What that means is that many poor American children today are suffering from both an inequality of outcome -- the ability to achieve a middle-class standard through hard work, for instance -- and inequality of opportunity, or starting life without the same advantages as wealthier children. In Putnam's view, poor children today are increasingly defined, and limited by, the income bracket they are born into.
Because America is increasingly segregated by class, with the "haves" living in wealthy enclaves and the "have-nots" living in their own neighborhoods with often underperforming schools, Putnam noted that the problem is out of view for many upper-income families.
"Lots of good people, because of growing economic segregation and economic separation, are just not as aware of what life on the other side of the tracks is like," he said. "There should be more outrage. I want people on the upside really to be face to face with those realities."
The problem, Putnam argues, doesn't only affect the poor. The issue of child poverty impacts all Americans and threatens the nation's economy, he said.
"The fact of the matter is that America's gross national product is about 4 percent lower than if we solved these problems," he said. "Poor kids are costly" because of lower productivity and higher criminal costs.
Too many people have "zero sum" thinking about the problem, he added, given that some cite concerns that increased spending on poor schools or children could mean fewer resources for the middle class. That kind of thinking is "not correct," he said.
"In the Progressive era, we invested through the public high school system," Putnam said, alluding to the tide of social and economic reform that reshaped America's politics in the late 19th and early 20th centuries. "You could have said, 'We're wasting money on high school,' but now we know the outcome: Everyone was a lot better because we invested in everybody's kids."
While the book offers suggestions for policy changes that could help alleviate the growing gap, some critics have taken Putnam to task for failing to hold anyone responsible for the surge in inequality and class segregation. After all, during America's first Gilded Age, "muck-raking" journalists and progressive politicians alike did not shy away from apportioning blame for the country's frequent economic spasms, while President Theodore Roosevelt famously inveighed against the "malefactors of great wealth" who he held responsible for the financial instability.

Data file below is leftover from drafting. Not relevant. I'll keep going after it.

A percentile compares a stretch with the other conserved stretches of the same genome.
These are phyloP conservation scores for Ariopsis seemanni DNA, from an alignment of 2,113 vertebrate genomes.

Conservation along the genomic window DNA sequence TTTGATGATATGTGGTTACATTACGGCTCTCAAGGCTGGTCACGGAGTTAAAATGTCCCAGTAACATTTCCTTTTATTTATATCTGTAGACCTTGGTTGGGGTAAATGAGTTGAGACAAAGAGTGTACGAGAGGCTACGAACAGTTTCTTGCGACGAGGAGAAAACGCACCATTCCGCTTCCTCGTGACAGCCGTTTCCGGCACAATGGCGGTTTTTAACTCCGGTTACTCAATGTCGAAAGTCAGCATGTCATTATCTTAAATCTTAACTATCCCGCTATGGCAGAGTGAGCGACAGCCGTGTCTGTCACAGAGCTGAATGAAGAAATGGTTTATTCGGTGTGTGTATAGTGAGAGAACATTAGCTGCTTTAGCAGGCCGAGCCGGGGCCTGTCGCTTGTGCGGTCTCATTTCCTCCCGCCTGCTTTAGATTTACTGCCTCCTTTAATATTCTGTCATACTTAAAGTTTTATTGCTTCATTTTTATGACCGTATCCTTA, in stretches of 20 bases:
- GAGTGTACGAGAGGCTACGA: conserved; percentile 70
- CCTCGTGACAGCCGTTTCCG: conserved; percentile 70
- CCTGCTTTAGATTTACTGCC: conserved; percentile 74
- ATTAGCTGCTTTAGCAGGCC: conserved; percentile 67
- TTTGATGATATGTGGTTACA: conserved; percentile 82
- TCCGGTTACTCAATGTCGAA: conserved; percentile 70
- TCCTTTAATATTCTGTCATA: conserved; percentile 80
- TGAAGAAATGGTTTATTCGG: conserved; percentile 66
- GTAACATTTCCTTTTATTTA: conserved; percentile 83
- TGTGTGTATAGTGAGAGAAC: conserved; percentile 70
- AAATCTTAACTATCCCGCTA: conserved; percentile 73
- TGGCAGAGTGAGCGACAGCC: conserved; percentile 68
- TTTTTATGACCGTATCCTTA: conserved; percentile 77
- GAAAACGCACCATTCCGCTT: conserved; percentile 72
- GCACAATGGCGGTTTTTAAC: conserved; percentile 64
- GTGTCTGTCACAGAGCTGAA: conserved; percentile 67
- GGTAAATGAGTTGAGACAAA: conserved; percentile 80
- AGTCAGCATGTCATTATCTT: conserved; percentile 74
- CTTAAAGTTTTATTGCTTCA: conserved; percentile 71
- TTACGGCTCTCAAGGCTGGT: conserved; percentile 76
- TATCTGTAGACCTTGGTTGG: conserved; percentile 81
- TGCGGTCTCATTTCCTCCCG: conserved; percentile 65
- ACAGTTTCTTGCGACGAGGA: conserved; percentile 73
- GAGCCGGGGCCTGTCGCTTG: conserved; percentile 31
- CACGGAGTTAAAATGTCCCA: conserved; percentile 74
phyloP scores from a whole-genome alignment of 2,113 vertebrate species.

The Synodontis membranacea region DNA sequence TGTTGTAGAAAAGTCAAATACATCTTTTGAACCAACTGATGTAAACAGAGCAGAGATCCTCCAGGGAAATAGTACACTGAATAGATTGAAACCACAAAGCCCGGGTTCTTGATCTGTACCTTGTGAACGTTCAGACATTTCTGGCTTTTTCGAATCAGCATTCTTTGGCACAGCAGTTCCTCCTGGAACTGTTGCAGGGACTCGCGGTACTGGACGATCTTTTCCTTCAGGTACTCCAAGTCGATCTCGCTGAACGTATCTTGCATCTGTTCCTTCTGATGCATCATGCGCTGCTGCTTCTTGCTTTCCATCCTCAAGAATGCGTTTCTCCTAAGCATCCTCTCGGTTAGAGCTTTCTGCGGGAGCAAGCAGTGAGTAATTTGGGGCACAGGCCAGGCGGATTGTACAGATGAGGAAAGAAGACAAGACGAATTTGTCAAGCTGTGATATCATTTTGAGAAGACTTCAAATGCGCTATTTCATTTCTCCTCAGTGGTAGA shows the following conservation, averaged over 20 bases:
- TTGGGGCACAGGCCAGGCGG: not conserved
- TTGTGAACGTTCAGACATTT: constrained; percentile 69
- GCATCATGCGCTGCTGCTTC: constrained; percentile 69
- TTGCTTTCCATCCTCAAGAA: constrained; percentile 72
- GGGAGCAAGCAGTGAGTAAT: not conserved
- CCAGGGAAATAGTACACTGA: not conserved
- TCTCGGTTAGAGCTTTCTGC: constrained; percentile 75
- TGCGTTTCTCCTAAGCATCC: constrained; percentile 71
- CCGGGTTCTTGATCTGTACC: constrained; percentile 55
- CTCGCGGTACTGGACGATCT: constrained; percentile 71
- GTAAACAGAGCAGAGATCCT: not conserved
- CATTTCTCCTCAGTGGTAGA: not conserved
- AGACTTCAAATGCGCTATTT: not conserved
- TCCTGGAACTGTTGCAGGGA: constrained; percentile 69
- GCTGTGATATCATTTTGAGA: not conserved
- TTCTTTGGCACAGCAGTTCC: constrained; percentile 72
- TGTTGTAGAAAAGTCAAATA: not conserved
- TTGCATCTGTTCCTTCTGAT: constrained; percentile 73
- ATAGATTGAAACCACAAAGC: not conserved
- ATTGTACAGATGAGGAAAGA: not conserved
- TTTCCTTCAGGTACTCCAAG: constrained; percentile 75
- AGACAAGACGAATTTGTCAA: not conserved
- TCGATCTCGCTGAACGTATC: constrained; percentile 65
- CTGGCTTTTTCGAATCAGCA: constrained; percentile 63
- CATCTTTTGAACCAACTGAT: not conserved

Responding to such critiques, Putnam said his goal with "Our Kids" was to persuade fellow Americans about the serious issues ahead, rather than to polarize.
"I've been told you need villains to win," he said. "The first person to tell me that was Ralph Reed, the far right evangelical. 'No villains, no success,' he said. I am surprised to find him echoed by people on the left."
He added, "You don't need yet another polemical book to talk about what's right and wrong about Obamacare or Reaganomics. I wanted to champion poorer kids. I wanted to widen the number of Americans who think we should do something about poor kids."
Among the economic remedies Putnam supports is expanding the Earned Income Tax Credit and protecting anti-poverty programs such as food stamps, which have come under fire from some conservative politicians and their supporters. Mixed-income housing could help bridge income segregation, while investing money in, and recruiting better teachers for, poor schools also could pay dividends.
"The idea that every American should start at the same place is one of our fundamental American values," Putnam said. "We'd all be richer if we fix the problem, and we would be living up to our basic national values."
Editor's note: The book is published by Simon & Schuster, a unit of CBS Corp., the parent company of CBSNews.com.